While the goal of DPR’s regulatory program is to ensure that all food is in compliance with pesticide safety standards, a produce item with an illegal residue level does not necessarily indicate a health hazard. DPR scientists, however, evaluate each incident to determine if there are possible health concerns. The results from years of DPR residue monitoring document the overall safety of produce grown and consumed in California.

The data collected in 2011 are available for downloading on DPR’s website at www.cdpr.ca.gov. Click on"A-Z Index" and then go to "Residue Monitoring Program."

DPR is working to improve monitoring

Besides multiresidue screens that have been in use for decades, DPR has added a newer analytical technique called LC/MS (liquid chromatography / mass spectrometry) to analyze samples. The advantage of LC/MS is that it can detect residues of pesticides recently registered by U.S. EPA and California. These "newer" pesticides have chemistries difficult to detect with the multiresidue screens.

In 2011, DPR concentrated the use of LC/MS on eight commodities because "newer" pesticides are used to produce them. For each of the eight commodities, DPR analyzed one set of samples using the combination of the "old" multiresidue screens plus LC/MS. As a comparison, DPR also analyzed a separate set of samples for each of the eight commodities using only the "old" multiresidue screens. As expected, the addition of LC/MS increased the overall proportion of samples on which DPR detected residues. The following table contrasts the proportions of samples with detected pesticide residues in the two sets of samples:

  Independent sets of samples analyzed with separate methods
Samples analyzed via multiresidue screens alone (2011 data) Samples analyzed via multiresidue screens plus LC/MS (2011 data)
Apple 12.9% (4 of 31 samples) 80.3% (53 of 66 samples)
Celery 63.9% (23 of 36 samples) 100% (35 of 35 samples)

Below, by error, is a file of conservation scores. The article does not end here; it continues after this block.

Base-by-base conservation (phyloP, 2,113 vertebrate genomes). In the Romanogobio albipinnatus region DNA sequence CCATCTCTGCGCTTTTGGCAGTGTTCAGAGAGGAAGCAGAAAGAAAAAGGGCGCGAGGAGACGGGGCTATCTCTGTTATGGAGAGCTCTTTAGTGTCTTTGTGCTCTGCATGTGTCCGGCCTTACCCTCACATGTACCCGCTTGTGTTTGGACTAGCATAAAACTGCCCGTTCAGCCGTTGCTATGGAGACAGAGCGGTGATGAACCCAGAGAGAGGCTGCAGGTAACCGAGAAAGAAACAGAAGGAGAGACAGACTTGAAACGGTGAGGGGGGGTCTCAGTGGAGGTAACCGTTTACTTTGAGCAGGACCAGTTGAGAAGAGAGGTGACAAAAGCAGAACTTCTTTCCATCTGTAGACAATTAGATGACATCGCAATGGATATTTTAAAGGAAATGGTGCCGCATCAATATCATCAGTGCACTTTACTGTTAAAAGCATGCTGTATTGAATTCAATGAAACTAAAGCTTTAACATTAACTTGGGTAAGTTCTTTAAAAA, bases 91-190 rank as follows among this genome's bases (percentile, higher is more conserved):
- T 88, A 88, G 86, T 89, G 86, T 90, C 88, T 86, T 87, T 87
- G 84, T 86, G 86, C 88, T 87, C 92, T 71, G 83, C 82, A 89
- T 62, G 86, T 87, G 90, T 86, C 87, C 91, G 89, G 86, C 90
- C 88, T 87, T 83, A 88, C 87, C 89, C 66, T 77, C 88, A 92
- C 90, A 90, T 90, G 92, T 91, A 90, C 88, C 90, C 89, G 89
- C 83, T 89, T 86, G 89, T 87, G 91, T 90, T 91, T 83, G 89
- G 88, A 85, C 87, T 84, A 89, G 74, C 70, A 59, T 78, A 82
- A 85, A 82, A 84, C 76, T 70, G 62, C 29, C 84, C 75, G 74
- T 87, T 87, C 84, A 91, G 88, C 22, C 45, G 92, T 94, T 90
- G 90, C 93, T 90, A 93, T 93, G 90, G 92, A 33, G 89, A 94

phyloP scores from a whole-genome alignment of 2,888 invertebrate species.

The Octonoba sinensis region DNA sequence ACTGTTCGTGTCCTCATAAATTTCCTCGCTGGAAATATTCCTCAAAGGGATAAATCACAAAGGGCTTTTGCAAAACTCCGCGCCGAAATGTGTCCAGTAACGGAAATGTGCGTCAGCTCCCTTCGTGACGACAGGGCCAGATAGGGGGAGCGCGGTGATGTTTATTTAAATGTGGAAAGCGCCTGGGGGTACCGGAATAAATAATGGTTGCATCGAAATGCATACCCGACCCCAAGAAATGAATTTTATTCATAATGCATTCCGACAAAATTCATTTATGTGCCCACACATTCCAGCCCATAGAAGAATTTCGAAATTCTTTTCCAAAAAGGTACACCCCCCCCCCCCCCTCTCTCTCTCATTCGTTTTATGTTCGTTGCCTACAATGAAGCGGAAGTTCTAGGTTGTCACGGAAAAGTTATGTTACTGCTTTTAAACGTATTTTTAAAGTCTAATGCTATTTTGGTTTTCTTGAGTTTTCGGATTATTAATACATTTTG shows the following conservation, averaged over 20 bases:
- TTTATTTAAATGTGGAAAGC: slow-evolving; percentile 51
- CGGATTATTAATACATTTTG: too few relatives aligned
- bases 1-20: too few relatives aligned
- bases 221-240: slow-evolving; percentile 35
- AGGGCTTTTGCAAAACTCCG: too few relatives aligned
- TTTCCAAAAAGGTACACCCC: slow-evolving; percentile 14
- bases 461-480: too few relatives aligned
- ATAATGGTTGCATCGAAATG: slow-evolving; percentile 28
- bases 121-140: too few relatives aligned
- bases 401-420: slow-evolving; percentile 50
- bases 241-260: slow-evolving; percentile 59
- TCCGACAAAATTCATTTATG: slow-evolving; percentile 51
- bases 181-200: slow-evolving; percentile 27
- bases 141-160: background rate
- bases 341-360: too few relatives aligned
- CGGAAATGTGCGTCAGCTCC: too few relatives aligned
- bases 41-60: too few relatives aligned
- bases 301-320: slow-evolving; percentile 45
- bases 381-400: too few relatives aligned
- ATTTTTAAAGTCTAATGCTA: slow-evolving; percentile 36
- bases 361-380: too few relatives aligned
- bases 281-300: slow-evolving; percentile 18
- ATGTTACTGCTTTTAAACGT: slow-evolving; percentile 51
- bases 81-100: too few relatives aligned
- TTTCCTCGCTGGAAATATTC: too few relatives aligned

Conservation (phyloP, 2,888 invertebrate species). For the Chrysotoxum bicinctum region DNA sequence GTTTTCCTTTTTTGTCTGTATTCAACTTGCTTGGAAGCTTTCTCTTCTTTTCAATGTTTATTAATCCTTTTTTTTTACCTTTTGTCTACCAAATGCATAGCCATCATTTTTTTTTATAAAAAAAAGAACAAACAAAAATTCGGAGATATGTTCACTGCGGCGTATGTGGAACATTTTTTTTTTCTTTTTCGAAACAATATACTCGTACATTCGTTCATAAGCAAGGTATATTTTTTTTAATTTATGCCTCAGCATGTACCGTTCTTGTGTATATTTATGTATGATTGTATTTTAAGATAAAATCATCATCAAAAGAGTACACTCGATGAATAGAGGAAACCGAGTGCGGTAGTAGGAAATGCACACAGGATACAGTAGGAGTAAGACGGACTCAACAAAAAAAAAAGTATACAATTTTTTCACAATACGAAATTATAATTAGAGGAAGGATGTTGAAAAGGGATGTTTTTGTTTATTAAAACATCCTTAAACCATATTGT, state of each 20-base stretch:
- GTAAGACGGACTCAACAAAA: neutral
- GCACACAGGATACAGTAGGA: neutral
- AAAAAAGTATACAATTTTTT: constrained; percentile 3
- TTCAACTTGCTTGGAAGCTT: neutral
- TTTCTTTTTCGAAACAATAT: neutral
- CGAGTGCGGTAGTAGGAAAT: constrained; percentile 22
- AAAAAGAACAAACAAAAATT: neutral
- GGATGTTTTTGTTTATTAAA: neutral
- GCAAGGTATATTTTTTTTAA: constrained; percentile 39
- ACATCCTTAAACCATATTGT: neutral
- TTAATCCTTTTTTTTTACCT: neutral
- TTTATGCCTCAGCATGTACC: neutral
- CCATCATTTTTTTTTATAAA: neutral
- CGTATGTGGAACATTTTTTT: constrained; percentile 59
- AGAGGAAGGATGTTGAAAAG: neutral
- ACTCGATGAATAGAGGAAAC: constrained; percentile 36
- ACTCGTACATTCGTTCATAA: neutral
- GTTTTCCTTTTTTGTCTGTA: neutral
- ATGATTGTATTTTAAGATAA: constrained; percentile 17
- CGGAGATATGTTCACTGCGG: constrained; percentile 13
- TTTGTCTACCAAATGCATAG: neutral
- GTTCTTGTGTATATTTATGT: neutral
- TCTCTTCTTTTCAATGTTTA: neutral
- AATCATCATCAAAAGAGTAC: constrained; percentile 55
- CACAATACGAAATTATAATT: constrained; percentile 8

Kale 45.5% (5 of 11 samples) 91.2% (31 of 34 samples
Yardlong Bean 100% (7 of 7 samples) 80% (16 of 20 samples)
Potato 13.3 % (4 of 30 samples) 55.9% (38 of 68 samples)
Strawberry 70.3% (52 of 74 samples) 90.9% (40 of 44 samples)
Peach 30.8% (8 of 26 samples) 94.0% (79 of 84 samples)
Spinach 48.1% (13 of 27 samples) 95.9% (94 of 98 samples)

A total of 449 samples were analyzed using the "new" LC/MS screen together with the "old" multiresidue screens. Of those 449 samples, 86.0% (386 of 449 samples) contained detectable pesticide residues and 78.0% (350 of 449 samples) contained residues that were only detectable by the "new" LC/MS screen. As with residues detected by the "old" multiresidue screens, the vast majority (97.1%) of the residues detected by the "new" LC/MS screen were within legal tolerance levels (340 of the 350 samples on which LC/MS detected residues). Only 2.9 % of residues detected via LC/MS were illegal (10 of the 350 samples on which LC/MS detected residues). As always, whenever illegal residues were detected, DPR immediately removed the illegal produce from sale.

During 2012, use of the LC/MS screen is expanding and the number of pesticides detectable by this new screen will approximately double. By the beginning of 2013, the LC/MS screen will be used on all DPR produce samples. DPR looks forward to expanding the use of LC/MS to further strengthen its ability to detect the widest possible range of pesticides.

1Sampling of processed foods is the responsibility of the federal Food and Drug Administration (FDA), the U.S. Department of Agriculture (USDA), and the California Department of Public